I've just been having a look through the plexit calls. 99% of them are to do with memory allocation. I've begun creatin a plxxxarray structure where xxx could be flt, int, char, color etc to try to make memory management easier. The struct will contain the memory itself, the size of the array and a series of function pointers for doing things like resizing, pushing an element to the back, inserting elements etc.

so something like
plfltarray myfloats;
constructplfltarray( &myfloats, 5 );
myfloats.resize( &myfloats, 10 );
for( size_t i = 0; i < myfloats.n; ++i )
   myfloats.mem[i]=(PLFLT) i;
myfloats.destroy( &myfloats );

would declare an array of PLFLTs, construct it, which involves setting the function pointers and an initial size (which could be zero), resize it to 10 elements, assign values to each element, then destroy it freeing the memory.

Unfortunately we can't get automatic constructor and destructor calls like in C++ to deal with memory management, but what we do get is lots of code reuse - so no more if ( arr != NULL ) free( arr ); malloc( newsize*sizeof(type) ).

The most important advantage is probably that we remove the possibility of missing setting the size of an array - particularly if the memory allocation fails. We also get a situation where if an allocation fails then the old data can be retained, meaning that a fail of memory allocation will result in no change, rather than changing an array to NULL. Another advantage is that we can copy the STL and allocate more memory than needed during a resize, so that future resizes don't result in reallocation and copying. Basically all these things make the code more robust in the case of memory allocation failure and make it easier to remove the plexit calls.

However while starting to go through the various arrays in PLStream, I found that in opt_ncol0 plsc->ncol0 is set, but plsc->cmap0 isn't resized to match. To me this seems rather dangerous and certainly violates the principle of least surprise. Such a situation wouldn't be permitted in the above model where plsc->cmap0 would be a plcolorarray and plsc->cmap0.n would replace plsc->ncol0. Before I change it I wanted to check if anyone knew a good reason why things are coded this way?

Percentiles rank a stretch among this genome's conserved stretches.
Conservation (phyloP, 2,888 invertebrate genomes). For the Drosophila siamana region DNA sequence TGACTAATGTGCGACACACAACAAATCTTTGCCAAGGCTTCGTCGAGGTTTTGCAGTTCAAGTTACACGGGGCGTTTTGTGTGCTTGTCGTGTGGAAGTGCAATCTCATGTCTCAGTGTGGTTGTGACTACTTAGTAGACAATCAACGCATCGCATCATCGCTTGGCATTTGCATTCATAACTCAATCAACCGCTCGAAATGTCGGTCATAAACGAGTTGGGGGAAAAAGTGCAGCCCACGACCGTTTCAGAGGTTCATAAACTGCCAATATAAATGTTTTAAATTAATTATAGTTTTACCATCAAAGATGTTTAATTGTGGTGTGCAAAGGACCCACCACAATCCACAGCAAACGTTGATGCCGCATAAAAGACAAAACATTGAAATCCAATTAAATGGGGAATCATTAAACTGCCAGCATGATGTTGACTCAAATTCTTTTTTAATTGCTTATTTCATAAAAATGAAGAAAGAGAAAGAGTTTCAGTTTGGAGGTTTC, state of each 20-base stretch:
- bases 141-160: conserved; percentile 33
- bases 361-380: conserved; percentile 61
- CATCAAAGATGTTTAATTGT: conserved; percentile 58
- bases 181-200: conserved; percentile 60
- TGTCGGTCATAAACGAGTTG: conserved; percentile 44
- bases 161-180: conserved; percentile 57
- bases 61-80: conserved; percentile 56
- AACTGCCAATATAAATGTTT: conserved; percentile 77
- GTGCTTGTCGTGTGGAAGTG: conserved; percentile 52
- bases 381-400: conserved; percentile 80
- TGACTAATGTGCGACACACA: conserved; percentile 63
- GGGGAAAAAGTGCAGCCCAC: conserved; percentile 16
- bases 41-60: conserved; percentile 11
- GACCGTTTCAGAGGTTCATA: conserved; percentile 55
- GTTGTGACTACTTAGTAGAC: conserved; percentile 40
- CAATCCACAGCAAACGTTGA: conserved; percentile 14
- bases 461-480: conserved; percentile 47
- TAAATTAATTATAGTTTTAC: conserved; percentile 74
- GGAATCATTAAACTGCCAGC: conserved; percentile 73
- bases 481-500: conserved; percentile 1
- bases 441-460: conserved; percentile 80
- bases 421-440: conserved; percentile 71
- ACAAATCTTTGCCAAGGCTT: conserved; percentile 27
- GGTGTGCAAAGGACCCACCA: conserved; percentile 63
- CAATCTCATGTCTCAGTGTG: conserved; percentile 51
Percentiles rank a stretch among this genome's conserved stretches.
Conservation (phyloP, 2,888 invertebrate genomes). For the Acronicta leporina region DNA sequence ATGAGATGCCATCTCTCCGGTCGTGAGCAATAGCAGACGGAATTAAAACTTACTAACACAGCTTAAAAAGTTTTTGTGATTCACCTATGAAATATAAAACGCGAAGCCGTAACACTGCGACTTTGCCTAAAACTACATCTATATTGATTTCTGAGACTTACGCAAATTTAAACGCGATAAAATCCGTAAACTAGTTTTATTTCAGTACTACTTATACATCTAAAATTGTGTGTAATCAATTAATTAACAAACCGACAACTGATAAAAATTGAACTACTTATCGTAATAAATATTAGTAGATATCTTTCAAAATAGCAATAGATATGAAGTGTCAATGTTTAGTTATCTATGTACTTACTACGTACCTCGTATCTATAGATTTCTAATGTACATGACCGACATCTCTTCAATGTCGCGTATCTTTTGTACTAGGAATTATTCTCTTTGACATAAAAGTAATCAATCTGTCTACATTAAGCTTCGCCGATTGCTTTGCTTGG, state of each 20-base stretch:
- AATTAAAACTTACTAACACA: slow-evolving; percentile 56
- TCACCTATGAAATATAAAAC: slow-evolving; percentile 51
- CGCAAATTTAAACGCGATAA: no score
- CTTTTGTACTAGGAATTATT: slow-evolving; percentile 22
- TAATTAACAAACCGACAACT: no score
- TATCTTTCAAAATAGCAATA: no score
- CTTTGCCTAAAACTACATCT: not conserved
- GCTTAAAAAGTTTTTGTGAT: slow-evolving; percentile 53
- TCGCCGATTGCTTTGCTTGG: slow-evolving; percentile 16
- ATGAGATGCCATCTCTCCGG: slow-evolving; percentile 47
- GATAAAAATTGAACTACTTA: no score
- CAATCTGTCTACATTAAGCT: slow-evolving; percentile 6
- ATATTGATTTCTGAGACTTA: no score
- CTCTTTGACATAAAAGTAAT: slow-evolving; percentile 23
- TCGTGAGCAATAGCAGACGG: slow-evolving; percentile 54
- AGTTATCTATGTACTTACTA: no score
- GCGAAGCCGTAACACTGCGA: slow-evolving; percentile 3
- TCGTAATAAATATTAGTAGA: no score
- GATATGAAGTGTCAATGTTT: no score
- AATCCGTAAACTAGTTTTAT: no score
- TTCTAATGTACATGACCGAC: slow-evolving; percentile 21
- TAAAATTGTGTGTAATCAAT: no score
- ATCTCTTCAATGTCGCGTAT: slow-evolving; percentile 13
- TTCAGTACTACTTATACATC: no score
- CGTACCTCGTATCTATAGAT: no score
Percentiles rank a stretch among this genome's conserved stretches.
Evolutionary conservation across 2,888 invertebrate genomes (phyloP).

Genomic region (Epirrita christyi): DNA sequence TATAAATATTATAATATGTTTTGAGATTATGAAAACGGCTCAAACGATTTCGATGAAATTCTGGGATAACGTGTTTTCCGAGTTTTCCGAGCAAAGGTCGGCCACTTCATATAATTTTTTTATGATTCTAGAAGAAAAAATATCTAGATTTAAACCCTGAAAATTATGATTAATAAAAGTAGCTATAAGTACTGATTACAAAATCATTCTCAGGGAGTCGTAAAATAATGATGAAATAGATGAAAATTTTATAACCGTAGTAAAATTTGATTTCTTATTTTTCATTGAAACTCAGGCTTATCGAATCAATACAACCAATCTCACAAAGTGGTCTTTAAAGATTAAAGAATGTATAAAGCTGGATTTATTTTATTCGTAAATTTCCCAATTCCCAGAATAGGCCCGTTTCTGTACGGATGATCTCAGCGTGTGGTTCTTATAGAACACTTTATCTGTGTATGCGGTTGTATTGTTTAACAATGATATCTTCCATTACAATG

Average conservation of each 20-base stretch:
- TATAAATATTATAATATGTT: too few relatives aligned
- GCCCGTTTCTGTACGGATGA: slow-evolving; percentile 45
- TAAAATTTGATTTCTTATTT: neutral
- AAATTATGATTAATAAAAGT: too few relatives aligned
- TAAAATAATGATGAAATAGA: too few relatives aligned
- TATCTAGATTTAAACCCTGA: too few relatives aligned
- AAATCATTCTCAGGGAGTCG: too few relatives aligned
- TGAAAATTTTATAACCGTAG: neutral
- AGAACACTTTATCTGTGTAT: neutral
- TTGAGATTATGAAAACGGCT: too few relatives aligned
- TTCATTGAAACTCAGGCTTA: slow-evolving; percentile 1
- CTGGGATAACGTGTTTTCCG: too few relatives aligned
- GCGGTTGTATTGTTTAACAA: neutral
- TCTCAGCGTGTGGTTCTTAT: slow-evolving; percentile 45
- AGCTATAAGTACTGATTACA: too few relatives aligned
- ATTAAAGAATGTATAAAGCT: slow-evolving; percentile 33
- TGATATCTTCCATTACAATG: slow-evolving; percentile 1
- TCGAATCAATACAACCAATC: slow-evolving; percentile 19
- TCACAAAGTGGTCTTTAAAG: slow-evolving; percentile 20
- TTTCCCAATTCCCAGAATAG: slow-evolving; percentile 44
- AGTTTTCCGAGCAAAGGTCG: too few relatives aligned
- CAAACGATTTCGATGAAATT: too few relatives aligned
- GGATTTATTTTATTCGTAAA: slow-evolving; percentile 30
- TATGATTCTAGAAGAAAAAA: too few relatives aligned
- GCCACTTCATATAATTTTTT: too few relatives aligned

From: Phil Rosenberg <philip_rosenberg@yahoo.com>
To: Hezekiah M. Carty <hezekiahcarty@users.sourceforge.net>; Hazen Babcock <hbabcock@mac.com>
Cc: "plplot-devel@lists.sourceforge.net" <plplot-devel@lists.sourceforge.net>
Sent: Saturday, 16 August 2014, 15:17
Subject: RE: [Plplot-devel] exit() calls

Okay, well that seems like a quorum then. I'll start putting it into action.

Interesting that for Cairo it says it is safe to use an object if in error state. Wonder if errors get cleared at any point.

From: Hezekiah M. Carty
Sent: ‎16/‎08/‎2014 12:09
To: Hazen Babcock
Cc: Phil Rosenberg; plplot-devel@lists.sourceforge.net
Subject: Re: [Plplot-devel] exit() calls

On Fri, Aug 15, 2014 at 8:55 PM, Hazen Babcock <hbabcock@mac.com> wrote:
> On 8/14/2014 6:00 PM, Phil Rosenberg wrote:
>> Hi Hazen
>> The approach of just don't call exit and see what happens was also my first thought. Then the first case i looked at was plscmap0n, which attempts to set the number of colours in cmap0, this is called by plspal0, which immediately assumes the call has succeeded and attempts to assign colours to cmap0. If the malloc call actually failed, then the memory is set to null and we'll get a segfault.
> I guess I favor an opt-in rather than the current opt-out strategy for
> plexit(). However it is true that both are going to land you in the same
> place, unless you have a special error handler your program is going to
> crash with a (possibly cryptic) error message.
> At this point I agree with you that adding an error flag to the stream
> which the user can check is the way to go. Changing all the functions in
> all the bindings would be extremely disruptive.
> Cairo and GTK are C I believe, it might be worth a look to see how they
> handle this.

This seems to be roughly equivalent to how Cairo handles errors:


This would be a nice change for plabort calls as well.  It would allow
(relatively) safe programmatic access to error information which would
be particularly useful for language bindings which may want to
translate these error states into an exception, special return value
or other language-appropriate response.